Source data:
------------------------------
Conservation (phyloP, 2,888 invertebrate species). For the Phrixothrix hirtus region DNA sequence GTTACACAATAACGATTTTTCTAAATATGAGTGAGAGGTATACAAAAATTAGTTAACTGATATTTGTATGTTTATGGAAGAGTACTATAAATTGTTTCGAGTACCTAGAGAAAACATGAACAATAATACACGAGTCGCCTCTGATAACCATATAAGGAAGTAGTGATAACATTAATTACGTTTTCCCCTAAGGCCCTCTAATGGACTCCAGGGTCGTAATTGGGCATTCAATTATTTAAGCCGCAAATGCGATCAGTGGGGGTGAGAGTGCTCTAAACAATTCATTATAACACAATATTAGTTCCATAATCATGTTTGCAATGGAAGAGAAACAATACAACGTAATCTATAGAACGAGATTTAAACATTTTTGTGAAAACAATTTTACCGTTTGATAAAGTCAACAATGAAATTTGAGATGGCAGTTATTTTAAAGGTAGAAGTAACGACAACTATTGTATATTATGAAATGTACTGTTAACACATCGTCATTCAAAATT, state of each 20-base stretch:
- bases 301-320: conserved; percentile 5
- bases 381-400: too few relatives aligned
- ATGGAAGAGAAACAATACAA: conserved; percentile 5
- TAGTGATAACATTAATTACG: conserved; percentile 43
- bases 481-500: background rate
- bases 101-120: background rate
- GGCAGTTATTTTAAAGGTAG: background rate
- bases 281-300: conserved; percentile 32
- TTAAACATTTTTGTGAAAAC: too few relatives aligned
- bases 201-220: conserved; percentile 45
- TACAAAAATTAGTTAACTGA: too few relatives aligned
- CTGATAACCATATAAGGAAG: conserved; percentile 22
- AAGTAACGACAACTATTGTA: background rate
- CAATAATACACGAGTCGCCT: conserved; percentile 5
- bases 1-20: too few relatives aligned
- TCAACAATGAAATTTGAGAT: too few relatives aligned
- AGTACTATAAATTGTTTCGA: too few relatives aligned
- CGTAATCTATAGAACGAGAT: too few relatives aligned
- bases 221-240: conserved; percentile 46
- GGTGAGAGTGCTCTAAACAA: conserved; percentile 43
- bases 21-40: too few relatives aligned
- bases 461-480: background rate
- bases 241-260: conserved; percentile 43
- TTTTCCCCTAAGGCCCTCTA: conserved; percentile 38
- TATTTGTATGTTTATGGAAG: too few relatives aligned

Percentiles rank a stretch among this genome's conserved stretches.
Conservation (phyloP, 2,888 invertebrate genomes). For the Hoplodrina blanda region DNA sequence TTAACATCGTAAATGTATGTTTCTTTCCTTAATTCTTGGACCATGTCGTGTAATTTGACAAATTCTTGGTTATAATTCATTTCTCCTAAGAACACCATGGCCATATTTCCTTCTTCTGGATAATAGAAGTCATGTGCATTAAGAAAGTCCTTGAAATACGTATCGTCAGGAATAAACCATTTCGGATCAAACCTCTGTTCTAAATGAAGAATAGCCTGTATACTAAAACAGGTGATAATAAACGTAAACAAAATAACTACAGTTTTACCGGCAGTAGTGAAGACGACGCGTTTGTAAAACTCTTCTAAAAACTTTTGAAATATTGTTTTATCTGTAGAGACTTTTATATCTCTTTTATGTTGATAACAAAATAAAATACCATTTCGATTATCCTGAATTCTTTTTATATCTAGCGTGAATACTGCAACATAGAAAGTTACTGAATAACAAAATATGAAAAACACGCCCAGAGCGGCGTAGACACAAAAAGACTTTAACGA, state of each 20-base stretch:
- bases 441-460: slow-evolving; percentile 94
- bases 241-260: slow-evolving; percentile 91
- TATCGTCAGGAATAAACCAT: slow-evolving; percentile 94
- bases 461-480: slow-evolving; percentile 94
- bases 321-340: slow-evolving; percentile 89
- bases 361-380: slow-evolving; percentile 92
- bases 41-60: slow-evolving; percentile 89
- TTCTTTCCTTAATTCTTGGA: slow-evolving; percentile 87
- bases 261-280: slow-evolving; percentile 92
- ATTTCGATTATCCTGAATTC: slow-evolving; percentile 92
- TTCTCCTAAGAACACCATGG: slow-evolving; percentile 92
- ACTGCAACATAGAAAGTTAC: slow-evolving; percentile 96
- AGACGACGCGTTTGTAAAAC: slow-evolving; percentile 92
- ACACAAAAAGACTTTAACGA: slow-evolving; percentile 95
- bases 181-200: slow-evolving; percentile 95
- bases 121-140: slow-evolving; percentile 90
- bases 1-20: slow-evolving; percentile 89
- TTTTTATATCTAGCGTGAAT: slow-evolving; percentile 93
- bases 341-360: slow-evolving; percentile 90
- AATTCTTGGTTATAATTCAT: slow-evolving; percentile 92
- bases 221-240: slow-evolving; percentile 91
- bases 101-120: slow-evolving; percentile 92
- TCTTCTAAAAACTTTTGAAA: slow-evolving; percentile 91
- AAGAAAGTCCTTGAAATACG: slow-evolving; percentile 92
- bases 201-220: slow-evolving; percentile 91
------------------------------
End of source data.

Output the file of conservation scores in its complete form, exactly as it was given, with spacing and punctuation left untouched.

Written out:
Conservation (phyloP, 2,888 invertebrate species). For the Phrixothrix hirtus region DNA sequence GTTACACAATAACGATTTTTCTAAATATGAGTGAGAGGTATACAAAAATTAGTTAACTGATATTTGTATGTTTATGGAAGAGTACTATAAATTGTTTCGAGTACCTAGAGAAAACATGAACAATAATACACGAGTCGCCTCTGATAACCATATAAGGAAGTAGTGATAACATTAATTACGTTTTCCCCTAAGGCCCTCTAATGGACTCCAGGGTCGTAATTGGGCATTCAATTATTTAAGCCGCAAATGCGATCAGTGGGGGTGAGAGTGCTCTAAACAATTCATTATAACACAATATTAGTTCCATAATCATGTTTGCAATGGAAGAGAAACAATACAACGTAATCTATAGAACGAGATTTAAACATTTTTGTGAAAACAATTTTACCGTTTGATAAAGTCAACAATGAAATTTGAGATGGCAGTTATTTTAAAGGTAGAAGTAACGACAACTATTGTATATTATGAAATGTACTGTTAACACATCGTCATTCAAAATT, state of each 20-base stretch:
- bases 301-320: conserved; percentile 5
- bases 381-400: too few relatives aligned
- ATGGAAGAGAAACAATACAA: conserved; percentile 5
- TAGTGATAACATTAATTACG: conserved; percentile 43
- bases 481-500: background rate
- bases 101-120: background rate
- GGCAGTTATTTTAAAGGTAG: background rate
- bases 281-300: conserved; percentile 32
- TTAAACATTTTTGTGAAAAC: too few relatives aligned
- bases 201-220: conserved; percentile 45
- TACAAAAATTAGTTAACTGA: too few relatives aligned
- CTGATAACCATATAAGGAAG: conserved; percentile 22
- AAGTAACGACAACTATTGTA: background rate
- CAATAATACACGAGTCGCCT: conserved; percentile 5
- bases 1-20: too few relatives aligned
- TCAACAATGAAATTTGAGAT: too few relatives aligned
- AGTACTATAAATTGTTTCGA: too few relatives aligned
- CGTAATCTATAGAACGAGAT: too few relatives aligned
- bases 221-240: conserved; percentile 46
- GGTGAGAGTGCTCTAAACAA: conserved; percentile 43
- bases 21-40: too few relatives aligned
- bases 461-480: background rate
- bases 241-260: conserved; percentile 43
- TTTTCCCCTAAGGCCCTCTA: conserved; percentile 38
- TATTTGTATGTTTATGGAAG: too few relatives aligned

Percentiles rank a stretch among this genome's conserved stretches.
Conservation (phyloP, 2,888 invertebrate genomes). For the Hoplodrina blanda region DNA sequence TTAACATCGTAAATGTATGTTTCTTTCCTTAATTCTTGGACCATGTCGTGTAATTTGACAAATTCTTGGTTATAATTCATTTCTCCTAAGAACACCATGGCCATATTTCCTTCTTCTGGATAATAGAAGTCATGTGCATTAAGAAAGTCCTTGAAATACGTATCGTCAGGAATAAACCATTTCGGATCAAACCTCTGTTCTAAATGAAGAATAGCCTGTATACTAAAACAGGTGATAATAAACGTAAACAAAATAACTACAGTTTTACCGGCAGTAGTGAAGACGACGCGTTTGTAAAACTCTTCTAAAAACTTTTGAAATATTGTTTTATCTGTAGAGACTTTTATATCTCTTTTATGTTGATAACAAAATAAAATACCATTTCGATTATCCTGAATTCTTTTTATATCTAGCGTGAATACTGCAACATAGAAAGTTACTGAATAACAAAATATGAAAAACACGCCCAGAGCGGCGTAGACACAAAAAGACTTTAACGA, state of each 20-base stretch:
- bases 441-460: slow-evolving; percentile 94
- bases 241-260: slow-evolving; percentile 91
- TATCGTCAGGAATAAACCAT: slow-evolving; percentile 94
- bases 461-480: slow-evolving; percentile 94
- bases 321-340: slow-evolving; percentile 89
- bases 361-380: slow-evolving; percentile 92
- bases 41-60: slow-evolving; percentile 89
- TTCTTTCCTTAATTCTTGGA: slow-evolving; percentile 87
- bases 261-280: slow-evolving; percentile 92
- ATTTCGATTATCCTGAATTC: slow-evolving; percentile 92
- TTCTCCTAAGAACACCATGG: slow-evolving; percentile 92
- ACTGCAACATAGAAAGTTAC: slow-evolving; percentile 96
- AGACGACGCGTTTGTAAAAC: slow-evolving; percentile 92
- ACACAAAAAGACTTTAACGA: slow-evolving; percentile 95
- bases 181-200: slow-evolving; percentile 95
- bases 121-140: slow-evolving; percentile 90
- bases 1-20: slow-evolving; percentile 89
- TTTTTATATCTAGCGTGAAT: slow-evolving; percentile 93
- bases 341-360: slow-evolving; percentile 90
- AATTCTTGGTTATAATTCAT: slow-evolving; percentile 92
- bases 221-240: slow-evolving; percentile 91
- bases 101-120: slow-evolving; percentile 92
- TCTTCTAAAAACTTTTGAAA: slow-evolving; percentile 91
- AAGAAAGTCCTTGAAATACG: slow-evolving; percentile 92
- bases 201-220: slow-evolving; percentile 91